I'm not defending vouchers, no way
commented on an earlier posting of mine about vouchers. Well, actually, it
wasn't about vouchers per se except to diss somebody who was attacking
vouchers. I had much more to say about her motivation for attacking
vouchers than the actual attack itself. But Kim isn't sure vouchers
would be so wonderful. Rather than praising the reasonable things to
say (how outré), I'll just attack the economically-ignorant things he
says. Um, at least I think it's a he. Kim is one of those sexless
names, you know.
But in a free-market
situation for education, which vouchers would theoretically
produce, the poor would get the worst quality education of
anyone in the country. Do we really want that? Since all the
studies say that education level is the best predictor of future
income, wouldn't we be setting up a system that ensured a
permanent lower class? It seems like we'd be denying the poor
the single most important antidote to being poor.
Many poor parents realize this, and pour a higher percentage of
their resources into education. Some don't. Remember that poverty is
not a disease of the stupid, yet some people who are poor will be
stupid. The existance of some young people who are badly educated by
their parents does not mean that all young people should be badly
[...]Well, there's only so many jobs. If the best 30% of jobs
go to the 30% best educated, then it won't wake any difference
if we improve the education of the poor if it doesn't increase
in step to the other economic classes. We'll just have better
educated McDonald's workers.
"Well, there's only so many jobs" is a damfool thing to say.
Sorry, but it's just plain silly. Think about all the jobs that exist
right now: grass blade straightener (think of all the blades of grass
that get bent over in parks), garbage washer (don't you think it's
horrible that garbagemen have to endure smelly garbage?), glass
picker-upper (every minute, another glass bottle is broken in
America). Okay, enough abuse. The problem clearly is not jobs.
There are plenty of jobs out there, most of which suck. The problem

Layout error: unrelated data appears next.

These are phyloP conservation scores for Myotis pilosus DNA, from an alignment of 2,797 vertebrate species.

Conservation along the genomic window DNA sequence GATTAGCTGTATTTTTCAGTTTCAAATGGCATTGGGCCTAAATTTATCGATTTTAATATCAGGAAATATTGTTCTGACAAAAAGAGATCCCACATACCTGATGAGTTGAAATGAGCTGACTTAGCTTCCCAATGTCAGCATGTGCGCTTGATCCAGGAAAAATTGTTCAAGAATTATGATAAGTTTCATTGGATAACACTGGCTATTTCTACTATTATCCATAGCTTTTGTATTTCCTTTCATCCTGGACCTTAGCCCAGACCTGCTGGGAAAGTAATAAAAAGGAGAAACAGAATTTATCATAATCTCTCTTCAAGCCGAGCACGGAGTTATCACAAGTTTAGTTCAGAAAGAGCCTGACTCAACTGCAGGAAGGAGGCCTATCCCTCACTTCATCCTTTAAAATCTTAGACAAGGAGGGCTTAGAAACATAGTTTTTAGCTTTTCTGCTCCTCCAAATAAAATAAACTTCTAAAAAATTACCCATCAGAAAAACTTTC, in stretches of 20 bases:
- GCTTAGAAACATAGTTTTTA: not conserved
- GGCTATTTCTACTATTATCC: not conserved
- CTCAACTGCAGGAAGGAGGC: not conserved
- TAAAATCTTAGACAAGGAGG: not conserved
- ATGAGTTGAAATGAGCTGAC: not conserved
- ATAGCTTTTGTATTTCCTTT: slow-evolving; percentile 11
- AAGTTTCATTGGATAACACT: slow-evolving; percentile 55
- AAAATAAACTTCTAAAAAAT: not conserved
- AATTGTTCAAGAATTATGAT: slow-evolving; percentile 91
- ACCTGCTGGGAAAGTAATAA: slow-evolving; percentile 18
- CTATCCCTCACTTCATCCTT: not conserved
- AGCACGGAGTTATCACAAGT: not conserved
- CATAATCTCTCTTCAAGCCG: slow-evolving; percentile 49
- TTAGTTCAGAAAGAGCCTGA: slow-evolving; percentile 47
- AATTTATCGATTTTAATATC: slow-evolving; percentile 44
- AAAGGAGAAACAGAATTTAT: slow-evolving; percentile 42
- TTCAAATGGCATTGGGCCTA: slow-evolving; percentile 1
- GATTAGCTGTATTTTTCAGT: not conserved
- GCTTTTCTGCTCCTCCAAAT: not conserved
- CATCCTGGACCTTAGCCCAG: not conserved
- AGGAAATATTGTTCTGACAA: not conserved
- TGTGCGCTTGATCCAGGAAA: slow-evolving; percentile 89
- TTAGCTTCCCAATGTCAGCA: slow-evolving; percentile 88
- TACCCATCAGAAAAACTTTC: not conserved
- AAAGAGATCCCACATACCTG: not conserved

is not JOBS (yo, politicans, read this sentence again!) the problem is
Capital formation is the #1 primary problem facing people. If not
for the presence and utility of capital, we would each and every one
of us still be scratching in the dirt for our living. Not that I wish
to demean anybody who makes the choice to scratch in the dirt! It's
just not a job that I'd choose to do for my sole source of income.
I really ought to be linking to Human
Action by Ludwig von Mises (pronounced like pieces). He points out that
there are generally three commercial roles (and it must be noted that
these are roles, not people): the laborer, the entrepreneur, and the
capitalist. Here is generally how commerce works:
- The entrepreneur conceives of an unease in people.
- The entrepreneur thinks of a way to fulfill that unease.
- The entrepreneur locates a capitalist to get capital.
- The entrepreneur pays capital to the laborers to create the
product, buys them the equipment they need, rents the building, etc.
All of these are a capital expense, because there are no sales yet.
- The entrepreneur sells the product to customers.
- The entrepreneur pays the capitalist for the use of his capital.
- (Note that the laborers have already been paid out of the capital).
- The entrepreneur rebuilds the pool of capital to pay the laborers
for the next production run.
- If anything is left over, the entrepreneur keeps it.